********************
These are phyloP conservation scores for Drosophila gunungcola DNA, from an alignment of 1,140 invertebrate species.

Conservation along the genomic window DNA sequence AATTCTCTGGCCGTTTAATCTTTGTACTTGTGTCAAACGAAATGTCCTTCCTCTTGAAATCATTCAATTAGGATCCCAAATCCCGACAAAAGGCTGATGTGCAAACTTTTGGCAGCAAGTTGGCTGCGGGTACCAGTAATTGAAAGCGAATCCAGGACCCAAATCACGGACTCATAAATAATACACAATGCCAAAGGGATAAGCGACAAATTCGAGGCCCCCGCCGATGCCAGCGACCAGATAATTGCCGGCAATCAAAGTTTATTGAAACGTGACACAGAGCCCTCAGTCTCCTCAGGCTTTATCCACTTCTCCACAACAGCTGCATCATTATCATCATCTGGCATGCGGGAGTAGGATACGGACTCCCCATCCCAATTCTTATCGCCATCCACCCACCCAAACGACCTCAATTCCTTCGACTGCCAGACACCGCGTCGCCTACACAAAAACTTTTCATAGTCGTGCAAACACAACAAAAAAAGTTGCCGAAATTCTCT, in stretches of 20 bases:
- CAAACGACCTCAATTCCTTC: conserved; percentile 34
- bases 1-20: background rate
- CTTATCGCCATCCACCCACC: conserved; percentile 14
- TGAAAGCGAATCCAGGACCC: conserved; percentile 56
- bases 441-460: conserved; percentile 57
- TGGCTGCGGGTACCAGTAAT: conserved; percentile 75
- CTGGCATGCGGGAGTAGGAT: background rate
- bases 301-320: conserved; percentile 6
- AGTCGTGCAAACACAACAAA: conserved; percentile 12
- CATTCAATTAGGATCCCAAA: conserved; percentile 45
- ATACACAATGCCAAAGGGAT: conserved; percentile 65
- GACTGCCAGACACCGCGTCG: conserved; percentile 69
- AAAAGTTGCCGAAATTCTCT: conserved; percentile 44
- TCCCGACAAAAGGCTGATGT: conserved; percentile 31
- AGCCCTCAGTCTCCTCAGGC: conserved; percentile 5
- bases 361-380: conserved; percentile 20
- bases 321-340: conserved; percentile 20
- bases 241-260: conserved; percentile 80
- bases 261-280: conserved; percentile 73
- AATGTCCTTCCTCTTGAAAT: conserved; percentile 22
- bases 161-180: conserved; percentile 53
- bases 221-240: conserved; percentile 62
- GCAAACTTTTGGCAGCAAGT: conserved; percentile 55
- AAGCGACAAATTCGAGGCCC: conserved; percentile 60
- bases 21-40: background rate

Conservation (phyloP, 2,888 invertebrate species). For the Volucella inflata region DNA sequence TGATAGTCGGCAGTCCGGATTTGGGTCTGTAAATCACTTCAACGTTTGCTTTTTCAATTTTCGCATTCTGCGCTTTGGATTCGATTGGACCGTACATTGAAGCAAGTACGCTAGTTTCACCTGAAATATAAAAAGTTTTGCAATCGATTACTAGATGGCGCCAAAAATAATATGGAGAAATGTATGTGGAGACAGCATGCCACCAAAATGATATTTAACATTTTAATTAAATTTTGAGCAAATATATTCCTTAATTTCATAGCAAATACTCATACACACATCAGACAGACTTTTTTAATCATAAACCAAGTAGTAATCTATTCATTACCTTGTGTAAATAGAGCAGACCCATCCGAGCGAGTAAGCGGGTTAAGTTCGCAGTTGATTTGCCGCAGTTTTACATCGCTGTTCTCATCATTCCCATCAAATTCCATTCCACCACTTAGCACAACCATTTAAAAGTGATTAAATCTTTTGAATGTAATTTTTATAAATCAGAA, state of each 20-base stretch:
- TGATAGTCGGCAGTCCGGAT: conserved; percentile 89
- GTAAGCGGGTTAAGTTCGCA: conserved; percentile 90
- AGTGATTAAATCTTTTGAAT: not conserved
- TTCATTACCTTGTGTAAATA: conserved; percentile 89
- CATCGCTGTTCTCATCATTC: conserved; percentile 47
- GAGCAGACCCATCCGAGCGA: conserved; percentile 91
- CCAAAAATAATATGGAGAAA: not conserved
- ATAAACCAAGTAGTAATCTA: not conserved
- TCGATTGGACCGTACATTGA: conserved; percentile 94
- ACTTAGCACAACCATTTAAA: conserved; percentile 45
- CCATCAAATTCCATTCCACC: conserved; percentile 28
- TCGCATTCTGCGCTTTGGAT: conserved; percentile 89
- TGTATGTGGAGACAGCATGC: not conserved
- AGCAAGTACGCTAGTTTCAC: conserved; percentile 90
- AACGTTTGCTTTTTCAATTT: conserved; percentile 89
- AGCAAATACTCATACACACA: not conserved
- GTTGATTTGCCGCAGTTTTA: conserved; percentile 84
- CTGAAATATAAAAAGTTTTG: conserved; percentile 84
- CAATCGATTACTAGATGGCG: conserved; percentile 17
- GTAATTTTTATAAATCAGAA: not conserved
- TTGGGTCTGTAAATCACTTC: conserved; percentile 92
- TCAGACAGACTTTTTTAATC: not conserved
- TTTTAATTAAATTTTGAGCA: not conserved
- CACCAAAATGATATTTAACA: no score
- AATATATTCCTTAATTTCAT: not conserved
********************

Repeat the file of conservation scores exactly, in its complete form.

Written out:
These are phyloP conservation scores for Drosophila gunungcola DNA, from an alignment of 1,140 invertebrate species.

Conservation along the genomic window DNA sequence AATTCTCTGGCCGTTTAATCTTTGTACTTGTGTCAAACGAAATGTCCTTCCTCTTGAAATCATTCAATTAGGATCCCAAATCCCGACAAAAGGCTGATGTGCAAACTTTTGGCAGCAAGTTGGCTGCGGGTACCAGTAATTGAAAGCGAATCCAGGACCCAAATCACGGACTCATAAATAATACACAATGCCAAAGGGATAAGCGACAAATTCGAGGCCCCCGCCGATGCCAGCGACCAGATAATTGCCGGCAATCAAAGTTTATTGAAACGTGACACAGAGCCCTCAGTCTCCTCAGGCTTTATCCACTTCTCCACAACAGCTGCATCATTATCATCATCTGGCATGCGGGAGTAGGATACGGACTCCCCATCCCAATTCTTATCGCCATCCACCCACCCAAACGACCTCAATTCCTTCGACTGCCAGACACCGCGTCGCCTACACAAAAACTTTTCATAGTCGTGCAAACACAACAAAAAAAGTTGCCGAAATTCTCT, in stretches of 20 bases:
- CAAACGACCTCAATTCCTTC: conserved; percentile 34
- bases 1-20: background rate
- CTTATCGCCATCCACCCACC: conserved; percentile 14
- TGAAAGCGAATCCAGGACCC: conserved; percentile 56
- bases 441-460: conserved; percentile 57
- TGGCTGCGGGTACCAGTAAT: conserved; percentile 75
- CTGGCATGCGGGAGTAGGAT: background rate
- bases 301-320: conserved; percentile 6
- AGTCGTGCAAACACAACAAA: conserved; percentile 12
- CATTCAATTAGGATCCCAAA: conserved; percentile 45
- ATACACAATGCCAAAGGGAT: conserved; percentile 65
- GACTGCCAGACACCGCGTCG: conserved; percentile 69
- AAAAGTTGCCGAAATTCTCT: conserved; percentile 44
- TCCCGACAAAAGGCTGATGT: conserved; percentile 31
- AGCCCTCAGTCTCCTCAGGC: conserved; percentile 5
- bases 361-380: conserved; percentile 20
- bases 321-340: conserved; percentile 20
- bases 241-260: conserved; percentile 80
- bases 261-280: conserved; percentile 73
- AATGTCCTTCCTCTTGAAAT: conserved; percentile 22
- bases 161-180: conserved; percentile 53
- bases 221-240: conserved; percentile 62
- GCAAACTTTTGGCAGCAAGT: conserved; percentile 55
- AAGCGACAAATTCGAGGCCC: conserved; percentile 60
- bases 21-40: background rate

Conservation (phyloP, 2,888 invertebrate species). For the Volucella inflata region DNA sequence TGATAGTCGGCAGTCCGGATTTGGGTCTGTAAATCACTTCAACGTTTGCTTTTTCAATTTTCGCATTCTGCGCTTTGGATTCGATTGGACCGTACATTGAAGCAAGTACGCTAGTTTCACCTGAAATATAAAAAGTTTTGCAATCGATTACTAGATGGCGCCAAAAATAATATGGAGAAATGTATGTGGAGACAGCATGCCACCAAAATGATATTTAACATTTTAATTAAATTTTGAGCAAATATATTCCTTAATTTCATAGCAAATACTCATACACACATCAGACAGACTTTTTTAATCATAAACCAAGTAGTAATCTATTCATTACCTTGTGTAAATAGAGCAGACCCATCCGAGCGAGTAAGCGGGTTAAGTTCGCAGTTGATTTGCCGCAGTTTTACATCGCTGTTCTCATCATTCCCATCAAATTCCATTCCACCACTTAGCACAACCATTTAAAAGTGATTAAATCTTTTGAATGTAATTTTTATAAATCAGAA, state of each 20-base stretch:
- TGATAGTCGGCAGTCCGGAT: conserved; percentile 89
- GTAAGCGGGTTAAGTTCGCA: conserved; percentile 90
- AGTGATTAAATCTTTTGAAT: not conserved
- TTCATTACCTTGTGTAAATA: conserved; percentile 89
- CATCGCTGTTCTCATCATTC: conserved; percentile 47
- GAGCAGACCCATCCGAGCGA: conserved; percentile 91
- CCAAAAATAATATGGAGAAA: not conserved
- ATAAACCAAGTAGTAATCTA: not conserved
- TCGATTGGACCGTACATTGA: conserved; percentile 94
- ACTTAGCACAACCATTTAAA: conserved; percentile 45
- CCATCAAATTCCATTCCACC: conserved; percentile 28
- TCGCATTCTGCGCTTTGGAT: conserved; percentile 89
- TGTATGTGGAGACAGCATGC: not conserved
- AGCAAGTACGCTAGTTTCAC: conserved; percentile 90
- AACGTTTGCTTTTTCAATTT: conserved; percentile 89
- AGCAAATACTCATACACACA: not conserved
- GTTGATTTGCCGCAGTTTTA: conserved; percentile 84
- CTGAAATATAAAAAGTTTTG: conserved; percentile 84
- CAATCGATTACTAGATGGCG: conserved; percentile 17
- GTAATTTTTATAAATCAGAA: not conserved
- TTGGGTCTGTAAATCACTTC: conserved; percentile 92
- TCAGACAGACTTTTTTAATC: not conserved
- TTTTAATTAAATTTTGAGCA: not conserved
- CACCAAAATGATATTTAACA: no score
- AATATATTCCTTAATTTCAT: not conserved